- Long before bedtime. When you listen to music before going to bed, your brain will continue processing it while you sleep. This leads to earworms, that is, music that gets stuck in your head. As a result, your sleep suffers and you’ll likely be unproductive and unable to focus the next day18.
If you can’t stand silence or want a little bit more stimulation, ambient music may be a good compromise. Ambient music usually doesn’t have lyrics. It’s soothing, slow, atmospheric, and you can usually listen to it for hours without getting annoyed.
Here are a few of my personal recommendations:
Research cited (click to expand)
- 1.Landay K, Harms PD. Whistle while you work? A review of the effects of music in the workplace. Human Resource Management Review. Published online September 2019:371-385. doi:10.1016/j.hrmr.2018.06.003
- 2.Nguyen T, Grahn JA. Mind your music: The effects of music-induced mood and arousal across different memory tasks. Psychomusicology: Music, Mind, and Brain. Published online June 2017:81-94. doi:10.1037/pmu0000178
- 3.Cassidy G, MacDonald RAR. The effect of background music and background noise on the task performance of introverts and extraverts. Psychology of Music. Published online July 2007:517-537. doi:10.1177/0305735607076444
- 4.Keeler KR, Cortina JM. Working to the Beat: A Self-Regulatory Framework Linking Music Characteristics to Job Performance. AMR. Published online April 2020:447-471. doi:10.5465/amr.2016.0115
- 5.Gonzalez MF, Aiello JR. More than meets the ear: Investigating how music affects cognitive task performance. Journal of Experimental Psychology: Applied. Published online September 2019:431-444. doi:10.1037/xap0000202
- 6.Shih YN, Huang RH, Chiang HY. Background music: Effects on attention performance. Work. Published online 2012:573-578. doi:10.3233/WOR-2012-1410
- 7.Avila C, Furnham A, McClelland A. The influence of distracting familiar vocal music on cognitive performance of introverts and extraverts. Psychology of Music. Published online November 9, 2011:84-93. doi:10.1177/0305735611422672
- 8.Thompson WF, Schellenberg EG, Letnic AK. Fast and loud background music disrupts reading comprehension. Psychology of Music. Published online May 20, 2011:700-708. doi:10.1177/0305735611400173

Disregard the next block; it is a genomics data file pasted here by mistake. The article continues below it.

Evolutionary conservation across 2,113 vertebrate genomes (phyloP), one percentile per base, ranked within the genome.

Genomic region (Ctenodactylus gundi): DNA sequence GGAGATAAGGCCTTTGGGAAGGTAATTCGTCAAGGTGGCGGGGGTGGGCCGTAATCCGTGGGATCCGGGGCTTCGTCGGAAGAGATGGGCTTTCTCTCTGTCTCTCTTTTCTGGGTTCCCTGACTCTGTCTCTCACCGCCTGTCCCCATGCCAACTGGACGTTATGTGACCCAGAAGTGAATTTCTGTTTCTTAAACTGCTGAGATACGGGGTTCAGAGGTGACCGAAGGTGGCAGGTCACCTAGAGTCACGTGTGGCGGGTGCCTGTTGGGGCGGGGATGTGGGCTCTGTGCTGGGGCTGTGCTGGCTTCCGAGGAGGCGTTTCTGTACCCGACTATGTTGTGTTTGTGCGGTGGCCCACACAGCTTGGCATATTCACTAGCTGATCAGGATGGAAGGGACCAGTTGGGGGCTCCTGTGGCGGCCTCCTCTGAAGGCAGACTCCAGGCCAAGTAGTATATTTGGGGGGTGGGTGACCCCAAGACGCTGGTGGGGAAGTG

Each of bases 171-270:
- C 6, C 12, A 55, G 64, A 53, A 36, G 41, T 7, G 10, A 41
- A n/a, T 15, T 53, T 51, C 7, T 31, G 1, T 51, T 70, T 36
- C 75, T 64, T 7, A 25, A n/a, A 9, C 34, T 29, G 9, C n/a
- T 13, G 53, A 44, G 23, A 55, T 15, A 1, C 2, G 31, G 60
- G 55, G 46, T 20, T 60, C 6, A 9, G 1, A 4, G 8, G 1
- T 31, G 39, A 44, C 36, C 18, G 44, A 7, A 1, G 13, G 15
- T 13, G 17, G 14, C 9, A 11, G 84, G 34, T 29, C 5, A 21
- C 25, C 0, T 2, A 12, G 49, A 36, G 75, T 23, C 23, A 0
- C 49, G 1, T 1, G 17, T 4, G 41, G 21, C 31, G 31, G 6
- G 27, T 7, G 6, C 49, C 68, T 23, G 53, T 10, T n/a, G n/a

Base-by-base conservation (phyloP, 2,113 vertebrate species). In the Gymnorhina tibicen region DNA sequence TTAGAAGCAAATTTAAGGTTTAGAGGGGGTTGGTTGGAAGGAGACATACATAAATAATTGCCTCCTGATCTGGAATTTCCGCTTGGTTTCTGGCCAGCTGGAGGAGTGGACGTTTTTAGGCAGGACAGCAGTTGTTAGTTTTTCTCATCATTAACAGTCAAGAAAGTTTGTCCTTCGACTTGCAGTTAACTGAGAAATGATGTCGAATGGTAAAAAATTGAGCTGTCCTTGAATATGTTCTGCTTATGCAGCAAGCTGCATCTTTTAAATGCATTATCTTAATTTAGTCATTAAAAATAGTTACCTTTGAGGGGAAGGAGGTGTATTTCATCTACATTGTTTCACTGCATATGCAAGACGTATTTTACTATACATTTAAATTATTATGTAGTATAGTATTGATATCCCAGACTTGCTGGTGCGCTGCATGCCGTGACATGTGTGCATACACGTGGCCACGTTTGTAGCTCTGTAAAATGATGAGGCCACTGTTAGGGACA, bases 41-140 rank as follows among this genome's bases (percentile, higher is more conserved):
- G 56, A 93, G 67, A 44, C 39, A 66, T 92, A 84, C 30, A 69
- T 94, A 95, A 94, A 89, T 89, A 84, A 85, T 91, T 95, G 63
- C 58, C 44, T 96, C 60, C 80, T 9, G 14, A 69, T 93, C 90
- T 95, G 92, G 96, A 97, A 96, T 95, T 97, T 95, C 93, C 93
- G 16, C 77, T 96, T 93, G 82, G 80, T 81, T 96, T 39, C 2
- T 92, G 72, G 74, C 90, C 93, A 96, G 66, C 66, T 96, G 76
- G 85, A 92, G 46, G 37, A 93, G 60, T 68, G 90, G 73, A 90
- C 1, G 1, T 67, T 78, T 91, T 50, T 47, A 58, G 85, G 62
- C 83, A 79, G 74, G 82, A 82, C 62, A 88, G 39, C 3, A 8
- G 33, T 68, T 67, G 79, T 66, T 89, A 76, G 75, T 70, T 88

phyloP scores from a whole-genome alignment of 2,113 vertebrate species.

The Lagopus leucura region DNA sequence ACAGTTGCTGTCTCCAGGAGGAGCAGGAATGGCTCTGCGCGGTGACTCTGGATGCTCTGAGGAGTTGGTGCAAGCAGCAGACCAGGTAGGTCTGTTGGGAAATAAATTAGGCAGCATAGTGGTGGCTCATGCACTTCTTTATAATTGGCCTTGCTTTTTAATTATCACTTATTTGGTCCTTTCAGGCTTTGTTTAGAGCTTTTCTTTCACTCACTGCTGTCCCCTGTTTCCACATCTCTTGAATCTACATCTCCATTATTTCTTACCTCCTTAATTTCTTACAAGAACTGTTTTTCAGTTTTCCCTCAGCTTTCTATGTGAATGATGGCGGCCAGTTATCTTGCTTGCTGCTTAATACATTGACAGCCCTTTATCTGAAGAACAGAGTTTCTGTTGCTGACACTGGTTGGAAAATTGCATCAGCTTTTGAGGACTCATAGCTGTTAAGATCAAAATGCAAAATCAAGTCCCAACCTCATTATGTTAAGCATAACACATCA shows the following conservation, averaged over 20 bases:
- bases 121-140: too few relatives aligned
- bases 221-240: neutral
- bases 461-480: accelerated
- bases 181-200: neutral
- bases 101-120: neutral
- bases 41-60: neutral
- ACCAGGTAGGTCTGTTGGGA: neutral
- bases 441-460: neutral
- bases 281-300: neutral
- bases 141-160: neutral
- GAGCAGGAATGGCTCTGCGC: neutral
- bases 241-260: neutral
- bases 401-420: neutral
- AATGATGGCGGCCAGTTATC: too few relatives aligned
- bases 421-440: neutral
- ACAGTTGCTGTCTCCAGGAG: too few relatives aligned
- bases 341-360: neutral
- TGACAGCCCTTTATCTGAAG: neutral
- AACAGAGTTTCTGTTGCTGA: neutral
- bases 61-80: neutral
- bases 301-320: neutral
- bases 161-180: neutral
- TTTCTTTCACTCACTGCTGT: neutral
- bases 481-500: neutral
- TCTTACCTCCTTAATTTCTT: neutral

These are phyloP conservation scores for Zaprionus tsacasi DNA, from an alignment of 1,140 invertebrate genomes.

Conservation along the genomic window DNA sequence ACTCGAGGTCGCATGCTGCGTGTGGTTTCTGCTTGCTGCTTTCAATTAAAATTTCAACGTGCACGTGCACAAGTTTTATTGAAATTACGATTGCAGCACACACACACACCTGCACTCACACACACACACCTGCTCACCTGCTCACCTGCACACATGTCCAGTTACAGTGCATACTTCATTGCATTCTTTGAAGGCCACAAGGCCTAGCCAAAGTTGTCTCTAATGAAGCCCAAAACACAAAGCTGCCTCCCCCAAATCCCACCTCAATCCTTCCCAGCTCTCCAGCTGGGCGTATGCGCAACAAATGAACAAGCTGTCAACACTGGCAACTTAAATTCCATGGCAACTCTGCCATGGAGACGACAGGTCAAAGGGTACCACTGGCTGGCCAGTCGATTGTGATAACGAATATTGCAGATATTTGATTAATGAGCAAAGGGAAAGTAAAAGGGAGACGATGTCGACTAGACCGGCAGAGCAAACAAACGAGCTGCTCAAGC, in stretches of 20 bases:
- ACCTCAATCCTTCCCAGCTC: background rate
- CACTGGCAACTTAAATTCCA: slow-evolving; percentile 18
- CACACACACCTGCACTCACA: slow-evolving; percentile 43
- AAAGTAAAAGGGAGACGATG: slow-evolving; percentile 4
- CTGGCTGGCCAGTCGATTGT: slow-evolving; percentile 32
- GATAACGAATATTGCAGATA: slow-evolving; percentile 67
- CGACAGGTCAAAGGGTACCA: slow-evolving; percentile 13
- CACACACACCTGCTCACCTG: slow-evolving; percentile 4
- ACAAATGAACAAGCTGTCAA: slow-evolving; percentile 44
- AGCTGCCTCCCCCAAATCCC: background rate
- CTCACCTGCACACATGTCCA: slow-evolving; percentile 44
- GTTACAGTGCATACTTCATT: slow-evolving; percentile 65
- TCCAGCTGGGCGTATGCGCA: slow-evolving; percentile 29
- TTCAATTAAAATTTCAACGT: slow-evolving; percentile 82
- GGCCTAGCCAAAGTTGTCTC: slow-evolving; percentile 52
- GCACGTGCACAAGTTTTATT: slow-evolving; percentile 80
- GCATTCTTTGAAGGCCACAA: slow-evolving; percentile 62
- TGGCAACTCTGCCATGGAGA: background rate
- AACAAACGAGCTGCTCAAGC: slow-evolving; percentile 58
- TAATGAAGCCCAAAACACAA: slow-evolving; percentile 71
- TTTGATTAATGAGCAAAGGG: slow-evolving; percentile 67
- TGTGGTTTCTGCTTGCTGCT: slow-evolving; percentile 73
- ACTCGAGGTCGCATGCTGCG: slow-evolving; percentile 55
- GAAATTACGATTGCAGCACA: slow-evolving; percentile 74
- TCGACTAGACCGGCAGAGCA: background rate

- 9.Dalton BH, Behm DG. Effects of noise and music on human and task performance: A systematic review. OER. Published online January 11, 2008:143-152. doi:10.3233/OER-2007-7301
- 10.Huang RH, Shih YN. Effects of background music on concentration of workers. Work. Published online 2011:383-387. doi:10.3233/WOR-2011-1141
- 11.Dobbs S, Furnham A, McClelland A. The effect of background music and noise on the cognitive test performance of introverts and extraverts. Appl Cognit Psychol. Published online March 2011:307-313. doi:10.1002/acp.1692
- 12.Chanda ML, Levitin DJ. The neurochemistry of music. Trends in Cognitive Sciences. Published online April 2013:179-193. doi:10.1016/j.tics.2013.02.007
- 13.Deng M, Wu F. Impact of background music on reaction test and visual pursuit test performance of introverts and extraverts. International Journal of Industrial Ergonomics. Published online July 2020:102976. doi:10.1016/j.ergon.2020.102976
- 14.Furnham A, Strbac L. Music is as distracting as noise: the differential distraction of background music and noise on the cognitive test performance of introverts and extraverts. Ergonomics. Published online February 2002:203-217. doi:10.1080/00140130210121932
- 15.Furnham A, Allass K. The influence of musical distraction of varying complexity on the cognitive performance of extroverts and introverts. Eur J Pers. Published online January 1999:27-38. doi:16.Doyle M, Furnham A. The distracting effects of music on the cognitive test performance of creative and non-creative individuals. Thinking Skills and Creativity. Published online April 2012:1-7. doi:10.1016/j.tsc.2011.09.00217.Kämpfe J, Sedlmeier P, Renkewitz F. The impact of background music on adult listeners: A meta-analysis. Psychology of Music. Published online November 8, 2010:424-448. doi:10.1177/030573561037626118.Scullin MK, Gao C, Fillmore P. Bedtime Music, Involuntary Musical Imagery, and Sleep. Psychol Sci. Published online June 9, 2021:985-997. doi:10.1177/0956797621989724